I’d definitely see TP as one of the games “we” owe to crowd-funding. Games of this nature just aren’t the norm, you know, with a little bit of character and all that. I’m just always wondering if this is clicking in any meaningful way with broader audiences. As a backer, I’m pleased with this game, this game did a lot for the people who get all the references actually, but you certainly can’t get rich off of ME. But then again, I already got what I wanted. But then again, if I want to play a sequel… I’m just hoping they get to do another one, doesn’t even have to be a direct sequel. These guys seem to be at their best if they just get to develop a true original, instead of being tied to whatever franchise.
Honestly, I don’t have all that much to say about the game itself. The only thing I absolutely want to point out, is that the puzzles weren’t as hard as they were in those old games. IMHO. There were quite a few, but they were always fair. The majority of obstacles were designed in a way, that had me knowing what I had to do on top of knowing WHY. From that position it’s never THAT hard to solve a puzzle. I never had to resort to combining countless items in sheer desperation, just hoping for something to happen at some point. That’s something I did all the time way back then. Well I did.
Another good sign for me is, that I took almost no screenshots, because playing the game had me so consumed, that I forgot all about that.
What? I’m supposed to throw in some criticism? No I’m not, I can do whatever the hell I want to here. :P But okay. The only thing that is at the top of my head, is how characters describe the world. There are 5 playable characters in TP and except for some unique situations, every character says the exact same thing when looking at whatever. This really disappointed me. The characters are very different people and there is no chance in hell they would describe anything 1:1. It’s possible to explain that away, even in the game’s own logic, but still. I would have loved it if Ray and Reyes, for example, would have had their own sentences.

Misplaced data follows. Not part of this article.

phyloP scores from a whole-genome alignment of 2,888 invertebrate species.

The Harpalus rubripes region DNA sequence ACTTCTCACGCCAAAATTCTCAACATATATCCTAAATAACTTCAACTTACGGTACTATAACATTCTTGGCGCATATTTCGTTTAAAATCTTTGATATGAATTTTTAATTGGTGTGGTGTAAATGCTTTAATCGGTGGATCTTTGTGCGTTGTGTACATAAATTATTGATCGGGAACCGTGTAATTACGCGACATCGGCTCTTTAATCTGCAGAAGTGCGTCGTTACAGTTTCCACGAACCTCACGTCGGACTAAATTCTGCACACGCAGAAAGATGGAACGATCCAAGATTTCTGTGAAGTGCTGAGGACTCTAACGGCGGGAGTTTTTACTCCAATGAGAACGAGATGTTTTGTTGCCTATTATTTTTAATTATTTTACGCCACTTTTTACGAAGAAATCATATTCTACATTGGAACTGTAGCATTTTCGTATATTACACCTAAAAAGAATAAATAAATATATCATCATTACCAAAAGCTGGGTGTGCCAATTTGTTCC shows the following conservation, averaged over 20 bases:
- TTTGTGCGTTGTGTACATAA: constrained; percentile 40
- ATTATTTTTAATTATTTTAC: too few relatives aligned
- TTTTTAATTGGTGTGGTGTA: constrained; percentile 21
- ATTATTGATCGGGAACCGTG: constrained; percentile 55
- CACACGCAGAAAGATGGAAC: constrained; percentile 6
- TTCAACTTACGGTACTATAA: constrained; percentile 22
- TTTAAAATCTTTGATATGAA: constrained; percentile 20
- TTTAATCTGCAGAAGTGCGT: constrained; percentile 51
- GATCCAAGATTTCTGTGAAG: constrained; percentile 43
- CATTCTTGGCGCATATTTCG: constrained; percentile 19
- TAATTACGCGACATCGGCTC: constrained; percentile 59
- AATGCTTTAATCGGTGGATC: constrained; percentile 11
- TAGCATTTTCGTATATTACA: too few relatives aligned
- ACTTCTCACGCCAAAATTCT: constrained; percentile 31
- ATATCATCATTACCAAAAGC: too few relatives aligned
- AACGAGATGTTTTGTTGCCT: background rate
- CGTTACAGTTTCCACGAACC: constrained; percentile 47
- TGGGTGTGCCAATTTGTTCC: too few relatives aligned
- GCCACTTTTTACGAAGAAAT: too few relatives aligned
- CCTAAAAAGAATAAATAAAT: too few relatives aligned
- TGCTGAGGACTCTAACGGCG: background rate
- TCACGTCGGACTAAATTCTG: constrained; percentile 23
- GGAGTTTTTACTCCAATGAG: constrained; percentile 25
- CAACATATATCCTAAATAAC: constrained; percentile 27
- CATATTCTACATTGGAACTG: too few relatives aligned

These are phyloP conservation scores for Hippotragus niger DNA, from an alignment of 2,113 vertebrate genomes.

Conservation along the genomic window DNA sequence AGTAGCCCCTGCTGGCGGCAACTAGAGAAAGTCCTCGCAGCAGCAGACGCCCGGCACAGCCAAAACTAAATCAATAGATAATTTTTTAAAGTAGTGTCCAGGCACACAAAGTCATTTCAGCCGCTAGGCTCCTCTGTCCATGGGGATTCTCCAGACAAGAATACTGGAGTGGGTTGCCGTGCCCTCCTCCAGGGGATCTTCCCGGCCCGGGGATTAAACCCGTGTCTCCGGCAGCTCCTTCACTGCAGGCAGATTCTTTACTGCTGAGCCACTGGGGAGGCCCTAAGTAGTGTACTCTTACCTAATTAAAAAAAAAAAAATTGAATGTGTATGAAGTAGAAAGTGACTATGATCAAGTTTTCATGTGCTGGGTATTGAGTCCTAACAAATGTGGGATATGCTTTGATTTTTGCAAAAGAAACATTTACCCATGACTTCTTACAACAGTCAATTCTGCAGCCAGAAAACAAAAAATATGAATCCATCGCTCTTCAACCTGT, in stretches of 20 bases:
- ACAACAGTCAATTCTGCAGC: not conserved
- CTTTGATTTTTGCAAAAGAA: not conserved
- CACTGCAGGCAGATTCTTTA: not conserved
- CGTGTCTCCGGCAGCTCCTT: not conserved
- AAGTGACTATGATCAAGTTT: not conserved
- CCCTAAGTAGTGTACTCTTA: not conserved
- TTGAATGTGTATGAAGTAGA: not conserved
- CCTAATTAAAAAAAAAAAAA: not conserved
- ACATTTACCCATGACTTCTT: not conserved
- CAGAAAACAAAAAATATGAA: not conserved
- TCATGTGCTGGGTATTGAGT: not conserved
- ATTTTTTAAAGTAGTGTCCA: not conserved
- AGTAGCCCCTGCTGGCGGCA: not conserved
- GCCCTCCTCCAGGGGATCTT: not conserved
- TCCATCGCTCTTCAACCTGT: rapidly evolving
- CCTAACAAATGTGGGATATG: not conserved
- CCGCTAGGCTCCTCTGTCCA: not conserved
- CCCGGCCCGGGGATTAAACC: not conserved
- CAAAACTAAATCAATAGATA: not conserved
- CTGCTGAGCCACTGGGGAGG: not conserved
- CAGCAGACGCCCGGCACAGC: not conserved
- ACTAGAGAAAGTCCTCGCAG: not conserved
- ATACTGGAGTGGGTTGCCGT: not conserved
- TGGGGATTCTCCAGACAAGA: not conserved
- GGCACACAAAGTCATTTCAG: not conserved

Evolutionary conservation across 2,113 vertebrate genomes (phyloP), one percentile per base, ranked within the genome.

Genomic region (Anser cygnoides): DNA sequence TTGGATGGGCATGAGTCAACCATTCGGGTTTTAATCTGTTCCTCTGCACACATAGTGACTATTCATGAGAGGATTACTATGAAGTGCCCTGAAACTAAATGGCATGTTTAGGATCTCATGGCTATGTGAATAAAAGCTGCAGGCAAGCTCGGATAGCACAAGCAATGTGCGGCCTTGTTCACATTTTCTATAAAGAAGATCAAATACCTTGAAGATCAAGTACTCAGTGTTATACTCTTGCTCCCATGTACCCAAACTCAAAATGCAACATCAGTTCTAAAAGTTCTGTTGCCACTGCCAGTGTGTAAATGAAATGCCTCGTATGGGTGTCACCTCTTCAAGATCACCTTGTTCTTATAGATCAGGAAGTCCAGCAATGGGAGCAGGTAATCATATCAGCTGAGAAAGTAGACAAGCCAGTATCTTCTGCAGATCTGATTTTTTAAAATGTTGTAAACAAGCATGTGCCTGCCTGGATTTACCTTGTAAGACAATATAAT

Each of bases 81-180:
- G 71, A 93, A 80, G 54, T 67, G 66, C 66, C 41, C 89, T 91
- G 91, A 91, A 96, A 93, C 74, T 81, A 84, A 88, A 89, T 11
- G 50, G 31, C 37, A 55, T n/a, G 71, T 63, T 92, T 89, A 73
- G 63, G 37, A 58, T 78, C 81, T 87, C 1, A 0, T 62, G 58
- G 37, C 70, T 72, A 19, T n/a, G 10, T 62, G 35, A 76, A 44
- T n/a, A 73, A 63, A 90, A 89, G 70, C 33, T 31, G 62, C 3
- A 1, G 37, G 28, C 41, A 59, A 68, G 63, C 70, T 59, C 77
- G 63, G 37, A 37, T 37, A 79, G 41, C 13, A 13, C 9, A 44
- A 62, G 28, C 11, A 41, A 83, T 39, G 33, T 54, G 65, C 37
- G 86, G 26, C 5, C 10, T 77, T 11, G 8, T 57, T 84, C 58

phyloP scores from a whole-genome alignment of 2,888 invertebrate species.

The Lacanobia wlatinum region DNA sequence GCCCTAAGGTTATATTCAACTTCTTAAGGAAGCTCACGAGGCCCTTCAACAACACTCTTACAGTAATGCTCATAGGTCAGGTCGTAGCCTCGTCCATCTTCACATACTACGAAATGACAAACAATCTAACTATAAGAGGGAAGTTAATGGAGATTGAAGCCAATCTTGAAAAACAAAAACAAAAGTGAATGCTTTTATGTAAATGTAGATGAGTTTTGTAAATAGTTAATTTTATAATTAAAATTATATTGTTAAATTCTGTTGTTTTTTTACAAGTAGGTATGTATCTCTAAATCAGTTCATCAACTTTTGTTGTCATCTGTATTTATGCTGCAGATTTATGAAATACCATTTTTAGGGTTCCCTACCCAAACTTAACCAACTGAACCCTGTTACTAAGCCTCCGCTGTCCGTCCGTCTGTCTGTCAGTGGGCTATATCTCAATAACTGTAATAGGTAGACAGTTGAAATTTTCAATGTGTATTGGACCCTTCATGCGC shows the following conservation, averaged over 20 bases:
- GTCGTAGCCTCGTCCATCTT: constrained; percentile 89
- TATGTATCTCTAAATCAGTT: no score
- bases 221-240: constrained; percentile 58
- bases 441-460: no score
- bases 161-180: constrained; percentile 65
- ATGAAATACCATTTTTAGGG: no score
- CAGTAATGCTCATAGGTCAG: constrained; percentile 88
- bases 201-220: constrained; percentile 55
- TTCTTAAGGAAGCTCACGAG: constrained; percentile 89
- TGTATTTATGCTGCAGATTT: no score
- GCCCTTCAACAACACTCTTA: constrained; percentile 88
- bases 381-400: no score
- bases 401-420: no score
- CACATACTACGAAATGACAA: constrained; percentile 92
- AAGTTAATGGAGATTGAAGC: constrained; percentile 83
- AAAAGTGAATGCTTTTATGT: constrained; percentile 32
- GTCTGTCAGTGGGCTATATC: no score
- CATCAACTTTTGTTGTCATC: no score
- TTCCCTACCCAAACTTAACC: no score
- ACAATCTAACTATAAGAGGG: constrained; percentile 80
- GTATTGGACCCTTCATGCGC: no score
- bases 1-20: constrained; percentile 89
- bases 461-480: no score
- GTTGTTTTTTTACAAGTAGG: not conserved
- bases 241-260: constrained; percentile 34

It’s possible this has to do with budget, but The Cave also had these long stretches which were identical for all characters, no matter which you took inside – in other words this might just be a Ron Gilbert thing. I don’t know.
Continuing in this line of thought, it’s odd that these 5 characters kind of work together, although they never talked to each other outside the very ending, in which they suddenly start, I wish there would have been much more of that. Most of them never even meet until later in the game, so they shouldn’t even know each other, let alone collaborate. It would have been great if the story somehow would have offered an explanation for that. Sure, games back then certainly didn’t have anything like that either, back then people were happy they got to play more than one character, but this is certainly one of the characteristics of older games that didn’t need to be conserved for today. Especially in adventure games which are supposed to have a focus on story and such. Games like Oxenfree get a lot of mileage out of nicely written dialogs and character stuff, is all I’m saying.
But these are all minor nitpicks of course, so everyone who’s into this genre should have a good time. And it’s not as if everything is the way it was during these earlier days. There are more than enough moments, which underline how much can be done, even if the graphics appear to be this oldschool at first glance. I really loved how Ransom’s trailer “moves” depending on how Ransom shifts his weight. The game has several of these nice little “tricks” to offer.
Will this game have an effect like Monkey Island did? Probably not, but I never expected it to in the first place (this might sound harsher than it is supposed to; one of my awesome skills). The devs have also given the game great after launch support. I personally didn’t encounter any bugs during my complete playthrough, but they quickly fixed everything that could be a problem for someone anyway. :)